Tagged Buddhism

Tara Protecting from the Eight Fears, Kham Province, Eastern Tibet; 19th century Pigments on cloth, Rubin Museum of Art, Gift of Shelley & Donald Rubin Foundation, F1997.15.1 (HAR 237).

C.O.R.E.

Recently I was asked to talk about the Fifth Dalai Lama of Tibet, and about power in Buddhism, two subjects I know very little about, and yet I happily agreed. Intention comes from a Latin root that means to stretch, and there was stretching to be done here for sure. I did research, learning about the…

Elliott Erwitt, "New York City," 1958

Winter Solstice 2018

Tomorrow is the Winter Solstice in the Northern Hemisphere, the day when the North Pole is tilted farthest from the sun. Ancient people observed this day, watching the stars and the shortening days, patiently abiding and taking note until one day…it changed. They learned that the darkest day is followed by a little more light.…

Photograph by Aperture Village on Unsplash

Peaceful Abiding

Yesterday, a group of us sat an afternoon retreat. It happened to be the first day of Hanukkah, and in a sense sitting down to turn our attention inward is a way of rededicating the temple of the body and heart. It is usually under the control of outside forces, worshipping and appeasing all kinds…

Easter 2019

A group of us are going to sit down and meditate together this coming Easter Sunday.  It feels like an especially auspicious time to be still together, awaiting a miracle. This week will also include Passover, celebrating liberation from bondage. Both of these great stories offer a dramatic resolution to the strange tension that haunts…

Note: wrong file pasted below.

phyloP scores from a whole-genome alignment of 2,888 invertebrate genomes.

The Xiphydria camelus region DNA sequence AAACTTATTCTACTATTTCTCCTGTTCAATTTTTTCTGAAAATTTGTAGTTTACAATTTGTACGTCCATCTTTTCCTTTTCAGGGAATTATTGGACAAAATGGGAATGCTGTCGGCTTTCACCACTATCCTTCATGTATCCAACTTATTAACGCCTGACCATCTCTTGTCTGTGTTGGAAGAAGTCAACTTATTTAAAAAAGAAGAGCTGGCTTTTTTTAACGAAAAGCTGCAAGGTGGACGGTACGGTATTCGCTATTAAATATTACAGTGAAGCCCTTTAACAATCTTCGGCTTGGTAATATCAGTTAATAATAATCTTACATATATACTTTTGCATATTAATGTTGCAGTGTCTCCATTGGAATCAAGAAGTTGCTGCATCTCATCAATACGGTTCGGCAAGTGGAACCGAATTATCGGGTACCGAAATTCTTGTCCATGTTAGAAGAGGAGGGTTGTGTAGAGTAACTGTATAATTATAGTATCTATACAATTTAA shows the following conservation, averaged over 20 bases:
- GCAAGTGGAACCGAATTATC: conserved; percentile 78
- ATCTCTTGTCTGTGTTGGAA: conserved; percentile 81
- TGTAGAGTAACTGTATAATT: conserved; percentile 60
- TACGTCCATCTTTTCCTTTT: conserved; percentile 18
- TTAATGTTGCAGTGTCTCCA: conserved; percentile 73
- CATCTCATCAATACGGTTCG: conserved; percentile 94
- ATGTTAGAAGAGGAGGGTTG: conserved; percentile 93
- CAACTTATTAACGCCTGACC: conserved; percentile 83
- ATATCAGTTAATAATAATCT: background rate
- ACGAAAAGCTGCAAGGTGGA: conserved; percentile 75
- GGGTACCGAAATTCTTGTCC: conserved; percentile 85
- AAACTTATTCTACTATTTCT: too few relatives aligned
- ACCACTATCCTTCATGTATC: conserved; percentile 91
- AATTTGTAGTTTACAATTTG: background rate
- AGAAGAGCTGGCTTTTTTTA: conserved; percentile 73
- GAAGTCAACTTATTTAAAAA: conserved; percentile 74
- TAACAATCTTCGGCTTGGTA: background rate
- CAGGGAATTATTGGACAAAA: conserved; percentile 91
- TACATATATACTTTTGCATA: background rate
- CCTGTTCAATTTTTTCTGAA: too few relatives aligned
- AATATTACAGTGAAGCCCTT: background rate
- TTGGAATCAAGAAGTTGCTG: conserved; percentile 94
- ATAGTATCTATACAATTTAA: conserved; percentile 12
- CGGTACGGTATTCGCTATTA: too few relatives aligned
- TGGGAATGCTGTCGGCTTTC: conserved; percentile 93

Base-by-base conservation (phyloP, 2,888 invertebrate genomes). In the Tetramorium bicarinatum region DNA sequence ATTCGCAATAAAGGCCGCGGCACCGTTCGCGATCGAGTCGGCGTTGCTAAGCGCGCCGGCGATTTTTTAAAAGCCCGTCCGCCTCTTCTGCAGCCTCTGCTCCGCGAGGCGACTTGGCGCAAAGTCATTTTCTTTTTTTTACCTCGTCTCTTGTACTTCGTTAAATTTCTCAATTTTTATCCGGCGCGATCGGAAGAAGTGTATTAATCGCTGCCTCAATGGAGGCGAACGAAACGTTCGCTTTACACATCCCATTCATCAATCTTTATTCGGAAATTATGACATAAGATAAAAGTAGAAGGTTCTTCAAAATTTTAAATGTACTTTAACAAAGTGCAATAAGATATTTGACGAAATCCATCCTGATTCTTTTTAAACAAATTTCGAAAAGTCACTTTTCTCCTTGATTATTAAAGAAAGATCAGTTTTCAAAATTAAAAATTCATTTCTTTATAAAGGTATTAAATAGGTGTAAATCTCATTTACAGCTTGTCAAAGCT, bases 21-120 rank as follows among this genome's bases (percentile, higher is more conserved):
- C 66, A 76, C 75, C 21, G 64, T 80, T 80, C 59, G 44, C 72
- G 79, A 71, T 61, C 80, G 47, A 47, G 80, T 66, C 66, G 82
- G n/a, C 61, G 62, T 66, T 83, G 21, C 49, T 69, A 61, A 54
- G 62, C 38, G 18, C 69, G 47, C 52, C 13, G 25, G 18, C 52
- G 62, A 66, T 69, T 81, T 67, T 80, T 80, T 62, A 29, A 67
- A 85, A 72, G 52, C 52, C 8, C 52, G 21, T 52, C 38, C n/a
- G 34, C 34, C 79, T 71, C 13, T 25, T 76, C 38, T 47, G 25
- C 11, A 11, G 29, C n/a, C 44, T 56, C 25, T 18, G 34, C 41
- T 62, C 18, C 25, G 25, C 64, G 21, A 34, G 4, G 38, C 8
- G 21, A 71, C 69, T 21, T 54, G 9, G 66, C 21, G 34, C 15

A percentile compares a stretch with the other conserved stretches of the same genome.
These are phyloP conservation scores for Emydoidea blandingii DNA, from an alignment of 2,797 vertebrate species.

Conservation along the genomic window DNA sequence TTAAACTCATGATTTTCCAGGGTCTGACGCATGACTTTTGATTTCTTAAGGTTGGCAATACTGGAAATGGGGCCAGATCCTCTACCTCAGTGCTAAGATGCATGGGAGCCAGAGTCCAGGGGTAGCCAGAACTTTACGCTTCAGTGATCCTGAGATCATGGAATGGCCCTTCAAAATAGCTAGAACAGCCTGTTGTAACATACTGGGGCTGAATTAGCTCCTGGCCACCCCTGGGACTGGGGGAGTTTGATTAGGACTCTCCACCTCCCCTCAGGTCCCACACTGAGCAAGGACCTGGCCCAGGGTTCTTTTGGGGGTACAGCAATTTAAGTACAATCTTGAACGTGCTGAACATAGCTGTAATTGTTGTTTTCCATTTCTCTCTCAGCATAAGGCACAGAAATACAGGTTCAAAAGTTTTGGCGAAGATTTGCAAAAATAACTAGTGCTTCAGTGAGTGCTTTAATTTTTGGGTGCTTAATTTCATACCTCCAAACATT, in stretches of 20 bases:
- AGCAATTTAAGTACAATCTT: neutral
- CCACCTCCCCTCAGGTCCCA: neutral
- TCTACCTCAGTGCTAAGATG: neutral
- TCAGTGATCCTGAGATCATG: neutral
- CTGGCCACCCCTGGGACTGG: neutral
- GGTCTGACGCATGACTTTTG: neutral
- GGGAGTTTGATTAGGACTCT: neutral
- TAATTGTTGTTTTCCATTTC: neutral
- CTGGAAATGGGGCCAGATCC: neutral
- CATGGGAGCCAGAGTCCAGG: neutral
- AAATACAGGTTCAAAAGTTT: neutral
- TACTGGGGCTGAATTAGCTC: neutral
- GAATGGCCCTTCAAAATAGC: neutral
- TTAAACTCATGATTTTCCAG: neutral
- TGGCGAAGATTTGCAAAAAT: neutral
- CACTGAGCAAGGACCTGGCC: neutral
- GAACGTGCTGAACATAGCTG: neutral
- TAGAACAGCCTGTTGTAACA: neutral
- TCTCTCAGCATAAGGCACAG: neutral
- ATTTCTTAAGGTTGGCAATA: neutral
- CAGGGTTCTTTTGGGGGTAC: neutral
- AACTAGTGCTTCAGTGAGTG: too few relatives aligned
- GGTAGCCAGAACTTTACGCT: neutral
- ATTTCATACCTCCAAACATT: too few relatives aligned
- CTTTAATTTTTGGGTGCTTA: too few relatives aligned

Ivan Aivazovsky, Between the Waves, 1898

Weathering the Storm

As I write this many of us are recovering from a powerful March nor’easter or northeaster, a powerful storm with high winds that caused flooding and much damage throughout Northeast, including here in the Hudson Valley. There was no power or cable for three days in my town, and many are still without. Now I…

Forgiveness 2018

Why not begin 2018 with forgiveness? And why not start with you? Forgiveness, like gratitude, is a practice that can be cultivated one moment at a time. Forgiveness is the opposite of indulgence, grounding us, reconnecting us to humility and humanity. In forgiving ourselves, we remember that we are human, subject to causes and conditions.…